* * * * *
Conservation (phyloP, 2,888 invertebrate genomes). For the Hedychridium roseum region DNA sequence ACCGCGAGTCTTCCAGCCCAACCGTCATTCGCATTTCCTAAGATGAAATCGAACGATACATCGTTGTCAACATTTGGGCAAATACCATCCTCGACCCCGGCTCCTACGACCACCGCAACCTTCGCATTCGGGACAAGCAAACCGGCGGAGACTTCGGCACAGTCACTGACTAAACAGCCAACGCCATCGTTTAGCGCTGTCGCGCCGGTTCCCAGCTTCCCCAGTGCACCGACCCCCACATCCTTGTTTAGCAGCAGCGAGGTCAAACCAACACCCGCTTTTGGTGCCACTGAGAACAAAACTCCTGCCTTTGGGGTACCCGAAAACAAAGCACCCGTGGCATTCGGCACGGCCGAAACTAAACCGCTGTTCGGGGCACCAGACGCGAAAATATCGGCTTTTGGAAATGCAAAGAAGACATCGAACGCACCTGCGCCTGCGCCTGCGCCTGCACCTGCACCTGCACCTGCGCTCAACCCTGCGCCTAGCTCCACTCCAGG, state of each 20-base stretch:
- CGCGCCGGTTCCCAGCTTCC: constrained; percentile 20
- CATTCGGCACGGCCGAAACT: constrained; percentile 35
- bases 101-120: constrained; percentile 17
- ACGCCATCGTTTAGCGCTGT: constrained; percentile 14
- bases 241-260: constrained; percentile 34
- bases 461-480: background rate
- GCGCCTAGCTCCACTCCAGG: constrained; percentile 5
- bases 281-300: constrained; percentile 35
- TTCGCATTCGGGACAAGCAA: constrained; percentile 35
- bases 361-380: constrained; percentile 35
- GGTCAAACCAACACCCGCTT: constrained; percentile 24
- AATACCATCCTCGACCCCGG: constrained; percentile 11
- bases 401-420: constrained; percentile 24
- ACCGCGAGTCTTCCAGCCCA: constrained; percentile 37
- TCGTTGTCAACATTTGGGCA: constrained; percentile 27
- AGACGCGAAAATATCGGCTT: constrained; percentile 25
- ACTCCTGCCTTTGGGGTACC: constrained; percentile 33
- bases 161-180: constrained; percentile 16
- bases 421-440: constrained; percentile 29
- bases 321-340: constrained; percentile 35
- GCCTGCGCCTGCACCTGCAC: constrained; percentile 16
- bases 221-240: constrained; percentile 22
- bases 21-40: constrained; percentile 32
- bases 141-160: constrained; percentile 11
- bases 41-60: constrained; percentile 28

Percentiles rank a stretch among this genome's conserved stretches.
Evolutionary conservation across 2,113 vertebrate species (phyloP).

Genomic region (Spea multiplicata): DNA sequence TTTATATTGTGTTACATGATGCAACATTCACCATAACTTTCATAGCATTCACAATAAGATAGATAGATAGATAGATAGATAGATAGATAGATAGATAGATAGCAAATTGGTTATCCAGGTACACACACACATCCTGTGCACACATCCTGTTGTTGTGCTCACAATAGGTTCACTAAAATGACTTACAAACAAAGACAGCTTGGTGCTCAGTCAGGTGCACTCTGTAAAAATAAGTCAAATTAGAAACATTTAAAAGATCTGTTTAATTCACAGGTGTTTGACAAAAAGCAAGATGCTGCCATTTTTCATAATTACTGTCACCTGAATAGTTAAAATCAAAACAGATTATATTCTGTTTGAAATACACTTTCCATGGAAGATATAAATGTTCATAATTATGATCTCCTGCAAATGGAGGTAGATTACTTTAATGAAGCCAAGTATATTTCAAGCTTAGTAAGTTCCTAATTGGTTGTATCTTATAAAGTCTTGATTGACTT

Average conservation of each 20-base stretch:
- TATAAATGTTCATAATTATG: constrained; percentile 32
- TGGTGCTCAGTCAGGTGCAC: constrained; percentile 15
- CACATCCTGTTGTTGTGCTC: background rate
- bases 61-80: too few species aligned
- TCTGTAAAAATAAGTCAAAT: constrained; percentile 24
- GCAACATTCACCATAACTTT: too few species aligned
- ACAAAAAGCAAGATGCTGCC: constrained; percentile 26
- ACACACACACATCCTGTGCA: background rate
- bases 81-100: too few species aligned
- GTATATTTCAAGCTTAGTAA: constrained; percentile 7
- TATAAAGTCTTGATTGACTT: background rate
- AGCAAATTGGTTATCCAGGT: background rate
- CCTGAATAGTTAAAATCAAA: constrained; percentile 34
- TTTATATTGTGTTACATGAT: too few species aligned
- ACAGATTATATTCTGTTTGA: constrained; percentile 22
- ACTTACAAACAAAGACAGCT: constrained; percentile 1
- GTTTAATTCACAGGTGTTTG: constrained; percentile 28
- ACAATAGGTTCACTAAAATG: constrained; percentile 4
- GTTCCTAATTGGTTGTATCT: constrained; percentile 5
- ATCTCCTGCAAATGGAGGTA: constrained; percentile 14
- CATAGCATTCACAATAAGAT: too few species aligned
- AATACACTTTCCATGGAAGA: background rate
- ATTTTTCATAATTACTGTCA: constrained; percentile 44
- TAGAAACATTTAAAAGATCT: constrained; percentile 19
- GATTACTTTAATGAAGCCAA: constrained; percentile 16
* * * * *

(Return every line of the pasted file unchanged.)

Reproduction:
Conservation (phyloP, 2,888 invertebrate genomes). For the Hedychridium roseum region DNA sequence ACCGCGAGTCTTCCAGCCCAACCGTCATTCGCATTTCCTAAGATGAAATCGAACGATACATCGTTGTCAACATTTGGGCAAATACCATCCTCGACCCCGGCTCCTACGACCACCGCAACCTTCGCATTCGGGACAAGCAAACCGGCGGAGACTTCGGCACAGTCACTGACTAAACAGCCAACGCCATCGTTTAGCGCTGTCGCGCCGGTTCCCAGCTTCCCCAGTGCACCGACCCCCACATCCTTGTTTAGCAGCAGCGAGGTCAAACCAACACCCGCTTTTGGTGCCACTGAGAACAAAACTCCTGCCTTTGGGGTACCCGAAAACAAAGCACCCGTGGCATTCGGCACGGCCGAAACTAAACCGCTGTTCGGGGCACCAGACGCGAAAATATCGGCTTTTGGAAATGCAAAGAAGACATCGAACGCACCTGCGCCTGCGCCTGCGCCTGCACCTGCACCTGCACCTGCGCTCAACCCTGCGCCTAGCTCCACTCCAGG, state of each 20-base stretch:
- CGCGCCGGTTCCCAGCTTCC: constrained; percentile 20
- CATTCGGCACGGCCGAAACT: constrained; percentile 35
- bases 101-120: constrained; percentile 17
- ACGCCATCGTTTAGCGCTGT: constrained; percentile 14
- bases 241-260: constrained; percentile 34
- bases 461-480: background rate
- GCGCCTAGCTCCACTCCAGG: constrained; percentile 5
- bases 281-300: constrained; percentile 35
- TTCGCATTCGGGACAAGCAA: constrained; percentile 35
- bases 361-380: constrained; percentile 35
- GGTCAAACCAACACCCGCTT: constrained; percentile 24
- AATACCATCCTCGACCCCGG: constrained; percentile 11
- bases 401-420: constrained; percentile 24
- ACCGCGAGTCTTCCAGCCCA: constrained; percentile 37
- TCGTTGTCAACATTTGGGCA: constrained; percentile 27
- AGACGCGAAAATATCGGCTT: constrained; percentile 25
- ACTCCTGCCTTTGGGGTACC: constrained; percentile 33
- bases 161-180: constrained; percentile 16
- bases 421-440: constrained; percentile 29
- bases 321-340: constrained; percentile 35
- GCCTGCGCCTGCACCTGCAC: constrained; percentile 16
- bases 221-240: constrained; percentile 22
- bases 21-40: constrained; percentile 32
- bases 141-160: constrained; percentile 11
- bases 41-60: constrained; percentile 28

Percentiles rank a stretch among this genome's conserved stretches.
Evolutionary conservation across 2,113 vertebrate species (phyloP).

Genomic region (Spea multiplicata): DNA sequence TTTATATTGTGTTACATGATGCAACATTCACCATAACTTTCATAGCATTCACAATAAGATAGATAGATAGATAGATAGATAGATAGATAGATAGATAGATAGCAAATTGGTTATCCAGGTACACACACACATCCTGTGCACACATCCTGTTGTTGTGCTCACAATAGGTTCACTAAAATGACTTACAAACAAAGACAGCTTGGTGCTCAGTCAGGTGCACTCTGTAAAAATAAGTCAAATTAGAAACATTTAAAAGATCTGTTTAATTCACAGGTGTTTGACAAAAAGCAAGATGCTGCCATTTTTCATAATTACTGTCACCTGAATAGTTAAAATCAAAACAGATTATATTCTGTTTGAAATACACTTTCCATGGAAGATATAAATGTTCATAATTATGATCTCCTGCAAATGGAGGTAGATTACTTTAATGAAGCCAAGTATATTTCAAGCTTAGTAAGTTCCTAATTGGTTGTATCTTATAAAGTCTTGATTGACTT

Average conservation of each 20-base stretch:
- TATAAATGTTCATAATTATG: constrained; percentile 32
- TGGTGCTCAGTCAGGTGCAC: constrained; percentile 15
- CACATCCTGTTGTTGTGCTC: background rate
- bases 61-80: too few species aligned
- TCTGTAAAAATAAGTCAAAT: constrained; percentile 24
- GCAACATTCACCATAACTTT: too few species aligned
- ACAAAAAGCAAGATGCTGCC: constrained; percentile 26
- ACACACACACATCCTGTGCA: background rate
- bases 81-100: too few species aligned
- GTATATTTCAAGCTTAGTAA: constrained; percentile 7
- TATAAAGTCTTGATTGACTT: background rate
- AGCAAATTGGTTATCCAGGT: background rate
- CCTGAATAGTTAAAATCAAA: constrained; percentile 34
- TTTATATTGTGTTACATGAT: too few species aligned
- ACAGATTATATTCTGTTTGA: constrained; percentile 22
- ACTTACAAACAAAGACAGCT: constrained; percentile 1
- GTTTAATTCACAGGTGTTTG: constrained; percentile 28
- ACAATAGGTTCACTAAAATG: constrained; percentile 4
- GTTCCTAATTGGTTGTATCT: constrained; percentile 5
- ATCTCCTGCAAATGGAGGTA: constrained; percentile 14
- CATAGCATTCACAATAAGAT: too few species aligned
- AATACACTTTCCATGGAAGA: background rate
- ATTTTTCATAATTACTGTCA: constrained; percentile 44
- TAGAAACATTTAAAAGATCT: constrained; percentile 19
- GATTACTTTAATGAAGCCAA: constrained; percentile 16